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  • #150166 Report Abuse
    Sarah Y

    I have a beagle that I rescued a year ago. He was in really poor shape and since being with us his coat and body look great. He is soft and shiny :-). However, we are having problems with his anal glands being full. He does not scoot, but he has leaked and even when having him checked by the vet, they always say his glands are full, especially on the left side. (I mention that because the last two times they tell me, “his glands are full on the left and not the right”)

    It seemed his poops have been formed, but not solid. I assume this is why he doesn’t express his glands well?

    We talked to the vet about trying a higher fiber diet and if that doesn’t work, trying limited ingredient diets. He has been on the original wellness core since being with us. I tried switching him a couple of weeks ago to the Nature’s Variety Instinct Raw Boost Healthy weight food and we are having the same issues. In fact, perhaps not quite as formed as he was on the CORE. We gradually changed him over to NV over a week and he’s been on the full NV diet for about 8 days now.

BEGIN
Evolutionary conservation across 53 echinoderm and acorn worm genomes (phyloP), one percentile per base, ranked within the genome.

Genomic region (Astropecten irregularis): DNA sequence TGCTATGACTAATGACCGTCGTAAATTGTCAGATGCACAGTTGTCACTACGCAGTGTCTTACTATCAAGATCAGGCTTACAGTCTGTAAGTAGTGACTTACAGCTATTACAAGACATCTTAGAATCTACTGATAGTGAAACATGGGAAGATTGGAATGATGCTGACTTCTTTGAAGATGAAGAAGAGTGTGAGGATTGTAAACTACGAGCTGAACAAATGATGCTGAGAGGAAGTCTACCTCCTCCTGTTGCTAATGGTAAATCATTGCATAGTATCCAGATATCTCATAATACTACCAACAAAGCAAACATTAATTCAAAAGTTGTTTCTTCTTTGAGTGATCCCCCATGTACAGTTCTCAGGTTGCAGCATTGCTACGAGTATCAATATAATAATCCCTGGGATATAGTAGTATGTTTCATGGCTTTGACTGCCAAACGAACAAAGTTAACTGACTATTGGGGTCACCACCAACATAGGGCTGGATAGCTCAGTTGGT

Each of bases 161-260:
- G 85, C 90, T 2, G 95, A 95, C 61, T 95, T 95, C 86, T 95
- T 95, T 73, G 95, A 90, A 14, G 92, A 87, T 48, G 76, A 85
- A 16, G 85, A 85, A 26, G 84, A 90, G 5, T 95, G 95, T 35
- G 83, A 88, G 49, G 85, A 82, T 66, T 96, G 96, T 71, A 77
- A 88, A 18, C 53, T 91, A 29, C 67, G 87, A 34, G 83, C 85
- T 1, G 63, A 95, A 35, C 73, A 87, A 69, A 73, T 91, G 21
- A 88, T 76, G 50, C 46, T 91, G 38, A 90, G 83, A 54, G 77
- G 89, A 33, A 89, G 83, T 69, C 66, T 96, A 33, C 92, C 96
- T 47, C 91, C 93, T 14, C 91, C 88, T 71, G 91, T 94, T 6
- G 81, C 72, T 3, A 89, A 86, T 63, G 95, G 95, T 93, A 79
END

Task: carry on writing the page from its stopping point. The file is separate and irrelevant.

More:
We also tried him on Glandex the fiber supplement for about 4 months and there really wasn’t any change. We are sort of wondering if it’s ingredient related.

    I’m thinking maybe trying another high fiber, different protein diet to see if that helps and I wondered if there were some suggestions. I will admit, I’m afraid of TOTW, Earthborn, and some of the other foods on the DCM food list. NV is on the list, but I didn’t realize it until I bought it. I know nothing is proven, but Acana, TOTW, Earthborn are pretty high on that list too. I wouldn’t mind trying another wellness food since it’s not on the list if one is recommended for anal gland problems.

    Any suggestions for another protein that may work for anal gland problems that’s higher in fiber? Or should we go straight to limited ingredients?

    Thanks in advance!

    Edited to add: it seems Wellness Core Lamb and Wellness Core Wild Game (6% fiber), Wellness core ocean (7% fiber). Are any of these better for digestion? for anal glands?

    • This topic was modified 4 years, 7 months ago by Sarah Y. Reason: added wellness core foods
    • This topic was modified 4 years, 7 months ago by Sarah Y.
    #150183 Report Abuse

    “Most dogs never have problems with their anal glands, but some unlucky dogs have to have their anal glands emptied several times a year. In these cases, your veterinarian may recommend removing your dog’s anal glands. This is a simple procedure that will prevent future problems with these glands”.


    f your dog repeatedly has impactions, you vet may suggest adding more fiber to his diet. This increases the size of his poop, which puts more pressure on the sacs to empty naturally.
    If your dog doesn’t have a problem, there is no need for you to empty his sacs.